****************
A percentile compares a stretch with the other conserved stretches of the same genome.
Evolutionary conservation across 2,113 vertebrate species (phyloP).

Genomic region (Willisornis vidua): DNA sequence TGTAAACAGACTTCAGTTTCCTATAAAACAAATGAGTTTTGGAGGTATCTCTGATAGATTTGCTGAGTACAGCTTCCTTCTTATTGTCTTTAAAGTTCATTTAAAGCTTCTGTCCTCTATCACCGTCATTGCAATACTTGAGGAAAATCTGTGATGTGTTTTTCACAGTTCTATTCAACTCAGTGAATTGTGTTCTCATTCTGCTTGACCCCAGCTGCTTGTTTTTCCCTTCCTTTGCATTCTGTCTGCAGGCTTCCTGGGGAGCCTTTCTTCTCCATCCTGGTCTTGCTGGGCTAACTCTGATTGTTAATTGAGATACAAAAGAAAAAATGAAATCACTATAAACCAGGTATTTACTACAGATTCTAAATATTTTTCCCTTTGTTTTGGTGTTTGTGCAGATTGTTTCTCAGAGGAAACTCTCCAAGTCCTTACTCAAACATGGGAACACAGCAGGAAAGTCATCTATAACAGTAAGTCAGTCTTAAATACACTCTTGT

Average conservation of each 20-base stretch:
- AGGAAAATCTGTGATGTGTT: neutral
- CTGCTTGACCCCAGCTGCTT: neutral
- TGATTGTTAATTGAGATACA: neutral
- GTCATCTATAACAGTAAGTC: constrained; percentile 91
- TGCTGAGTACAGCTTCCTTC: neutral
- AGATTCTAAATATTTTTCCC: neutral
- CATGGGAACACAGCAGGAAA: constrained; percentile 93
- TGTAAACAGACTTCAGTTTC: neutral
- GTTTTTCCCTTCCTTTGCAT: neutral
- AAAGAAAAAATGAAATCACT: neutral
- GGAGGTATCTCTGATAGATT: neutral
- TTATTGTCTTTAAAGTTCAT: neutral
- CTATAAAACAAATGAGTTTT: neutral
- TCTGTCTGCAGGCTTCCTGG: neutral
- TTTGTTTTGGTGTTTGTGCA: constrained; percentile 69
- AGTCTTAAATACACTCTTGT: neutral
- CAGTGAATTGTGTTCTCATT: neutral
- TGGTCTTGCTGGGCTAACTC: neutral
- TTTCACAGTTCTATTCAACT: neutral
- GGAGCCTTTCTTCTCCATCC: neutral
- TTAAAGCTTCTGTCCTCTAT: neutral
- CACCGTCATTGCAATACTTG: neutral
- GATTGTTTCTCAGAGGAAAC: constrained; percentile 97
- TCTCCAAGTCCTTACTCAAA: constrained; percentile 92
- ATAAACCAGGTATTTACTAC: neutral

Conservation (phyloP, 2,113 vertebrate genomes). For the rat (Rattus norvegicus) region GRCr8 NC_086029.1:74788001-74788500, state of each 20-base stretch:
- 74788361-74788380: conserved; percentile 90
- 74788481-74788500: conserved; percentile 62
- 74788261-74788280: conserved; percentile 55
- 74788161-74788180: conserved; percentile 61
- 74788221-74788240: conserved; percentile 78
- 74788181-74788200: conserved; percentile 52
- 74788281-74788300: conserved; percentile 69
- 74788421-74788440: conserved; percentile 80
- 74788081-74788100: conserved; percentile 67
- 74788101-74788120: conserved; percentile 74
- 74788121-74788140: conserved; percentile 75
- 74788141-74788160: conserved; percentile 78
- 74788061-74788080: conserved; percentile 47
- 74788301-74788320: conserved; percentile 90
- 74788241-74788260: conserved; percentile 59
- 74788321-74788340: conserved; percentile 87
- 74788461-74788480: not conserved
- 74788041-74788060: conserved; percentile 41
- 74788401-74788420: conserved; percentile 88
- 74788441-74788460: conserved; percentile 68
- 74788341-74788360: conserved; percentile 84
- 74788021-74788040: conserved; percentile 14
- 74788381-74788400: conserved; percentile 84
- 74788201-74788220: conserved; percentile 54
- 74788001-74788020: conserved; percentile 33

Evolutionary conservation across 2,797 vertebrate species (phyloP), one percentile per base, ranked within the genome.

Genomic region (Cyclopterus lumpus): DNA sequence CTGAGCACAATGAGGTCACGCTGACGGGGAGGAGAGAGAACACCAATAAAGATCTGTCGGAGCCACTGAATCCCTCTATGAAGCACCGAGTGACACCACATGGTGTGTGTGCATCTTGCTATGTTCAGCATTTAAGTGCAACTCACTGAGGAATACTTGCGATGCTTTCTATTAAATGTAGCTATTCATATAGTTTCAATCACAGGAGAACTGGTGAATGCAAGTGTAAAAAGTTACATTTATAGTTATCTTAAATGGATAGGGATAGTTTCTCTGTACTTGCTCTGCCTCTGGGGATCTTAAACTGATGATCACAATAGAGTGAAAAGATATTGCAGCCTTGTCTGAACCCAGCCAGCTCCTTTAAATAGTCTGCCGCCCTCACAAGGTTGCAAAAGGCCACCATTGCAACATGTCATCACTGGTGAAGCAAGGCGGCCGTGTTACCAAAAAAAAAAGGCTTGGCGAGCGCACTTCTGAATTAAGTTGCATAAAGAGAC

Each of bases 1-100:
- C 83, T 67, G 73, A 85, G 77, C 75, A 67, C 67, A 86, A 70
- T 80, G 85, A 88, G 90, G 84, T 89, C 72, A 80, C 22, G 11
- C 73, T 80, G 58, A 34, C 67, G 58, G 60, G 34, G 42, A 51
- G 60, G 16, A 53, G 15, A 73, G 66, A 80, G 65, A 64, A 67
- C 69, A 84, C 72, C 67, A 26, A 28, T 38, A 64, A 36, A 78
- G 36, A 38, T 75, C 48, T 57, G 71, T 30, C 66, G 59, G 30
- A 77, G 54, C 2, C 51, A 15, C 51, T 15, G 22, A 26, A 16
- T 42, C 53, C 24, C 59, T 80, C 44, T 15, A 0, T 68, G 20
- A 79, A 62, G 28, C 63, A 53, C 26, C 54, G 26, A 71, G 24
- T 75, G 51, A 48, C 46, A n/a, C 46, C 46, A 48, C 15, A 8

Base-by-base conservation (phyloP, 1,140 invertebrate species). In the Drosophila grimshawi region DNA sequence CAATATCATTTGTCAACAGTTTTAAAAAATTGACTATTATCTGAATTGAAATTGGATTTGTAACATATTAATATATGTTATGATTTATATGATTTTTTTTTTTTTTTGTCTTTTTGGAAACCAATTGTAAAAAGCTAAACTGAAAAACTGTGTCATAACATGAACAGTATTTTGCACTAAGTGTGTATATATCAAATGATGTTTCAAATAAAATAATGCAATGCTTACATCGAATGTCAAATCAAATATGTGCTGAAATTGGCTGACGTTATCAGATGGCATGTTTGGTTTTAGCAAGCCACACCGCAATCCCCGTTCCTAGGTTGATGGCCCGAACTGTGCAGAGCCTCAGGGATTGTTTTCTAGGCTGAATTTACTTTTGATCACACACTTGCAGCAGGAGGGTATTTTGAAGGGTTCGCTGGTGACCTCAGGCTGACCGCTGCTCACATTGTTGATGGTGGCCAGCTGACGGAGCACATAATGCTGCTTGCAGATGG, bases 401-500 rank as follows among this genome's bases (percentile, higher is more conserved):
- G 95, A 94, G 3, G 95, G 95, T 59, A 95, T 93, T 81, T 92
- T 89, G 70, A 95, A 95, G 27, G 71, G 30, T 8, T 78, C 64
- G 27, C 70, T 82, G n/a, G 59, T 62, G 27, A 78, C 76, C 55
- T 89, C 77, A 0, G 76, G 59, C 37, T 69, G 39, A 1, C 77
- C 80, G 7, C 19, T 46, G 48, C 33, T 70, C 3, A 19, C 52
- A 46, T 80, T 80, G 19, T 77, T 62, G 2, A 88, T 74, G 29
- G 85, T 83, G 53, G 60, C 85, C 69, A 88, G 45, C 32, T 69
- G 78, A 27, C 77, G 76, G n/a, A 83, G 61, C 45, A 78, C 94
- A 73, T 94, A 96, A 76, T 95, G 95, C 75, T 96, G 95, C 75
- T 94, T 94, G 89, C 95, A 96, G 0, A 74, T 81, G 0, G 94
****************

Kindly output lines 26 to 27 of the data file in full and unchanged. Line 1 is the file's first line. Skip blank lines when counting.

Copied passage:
- CACCGTCATTGCAATACTTG: neutral
- GATTGTTTCTCAGAGGAAAC: constrained; percentile 97